Addressing the jury just before they retired to consider their verdict, she said, “I ask nothing of the jury. I take full responsibility and will accept their decision. I have told the truth from my first interview. I have behaved correctly, and that is important to me. I can look at myself in the mirror. I have behaved properly, and for me that is more important that whatever may eventually happen to me.”
The prosecution had called for a sentence of 26 years, after the jury returned a verdict of homicide with the aggravating factor of premeditation. They had heard how Didgar had written down the preparations for her daughter’s funeral, had prepared the material she would use, and had brought a tranquilliser from the Leuven university hospital where she worked.
However the prosecution did offer two mitigating factors which reduced the sentence demanded from the usual life imprisonment: her job and its contribution to society, and her lack of a criminal record.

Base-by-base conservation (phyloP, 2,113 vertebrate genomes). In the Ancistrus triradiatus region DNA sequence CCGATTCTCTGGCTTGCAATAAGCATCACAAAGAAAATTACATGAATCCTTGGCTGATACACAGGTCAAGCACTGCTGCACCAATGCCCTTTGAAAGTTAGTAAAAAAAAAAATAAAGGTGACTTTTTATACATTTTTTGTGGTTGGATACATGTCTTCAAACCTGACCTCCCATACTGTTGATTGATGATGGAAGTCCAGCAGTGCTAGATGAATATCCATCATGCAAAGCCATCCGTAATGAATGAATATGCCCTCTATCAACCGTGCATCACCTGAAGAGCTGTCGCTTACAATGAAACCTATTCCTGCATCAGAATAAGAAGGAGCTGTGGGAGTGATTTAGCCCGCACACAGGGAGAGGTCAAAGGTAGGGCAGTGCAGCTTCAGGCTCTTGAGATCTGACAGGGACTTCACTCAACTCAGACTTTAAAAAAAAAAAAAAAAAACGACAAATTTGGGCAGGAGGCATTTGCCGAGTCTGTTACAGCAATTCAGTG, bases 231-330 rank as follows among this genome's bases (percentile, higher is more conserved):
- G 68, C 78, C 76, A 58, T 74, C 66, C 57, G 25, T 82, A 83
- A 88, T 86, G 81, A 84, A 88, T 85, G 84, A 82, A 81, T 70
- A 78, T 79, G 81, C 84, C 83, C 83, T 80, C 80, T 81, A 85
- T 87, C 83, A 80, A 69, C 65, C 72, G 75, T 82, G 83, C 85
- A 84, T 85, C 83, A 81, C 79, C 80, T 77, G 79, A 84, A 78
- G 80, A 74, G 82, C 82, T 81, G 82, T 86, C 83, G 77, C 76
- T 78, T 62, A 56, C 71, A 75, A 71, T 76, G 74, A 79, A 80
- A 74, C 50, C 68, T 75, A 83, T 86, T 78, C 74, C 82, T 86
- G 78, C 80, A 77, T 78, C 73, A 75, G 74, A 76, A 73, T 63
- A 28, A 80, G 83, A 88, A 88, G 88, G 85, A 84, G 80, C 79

The defence, led by star trial lawyer Jef Vermassen, argued for a five-year suspended sentence, on the grounds of Didgar’s clean record and display of remorse. She had acted, he said, under the irresistible force of her depression.
In the text in which the jury lays out its motivation for its judgement, was written, “A depressive condition undoubtedly influenced her dramatic decision, but her capacity for judgement was not affected”.
Nevertheless, even while recognising fully her guilt, the jury sided with Vermassen, and agreed she had not been able to act otherwise. Her sentence is suspended as long as she keeps to certain conditions, including attending psychological counselling. She was returned to Hasselt prison, from where she was released this morning.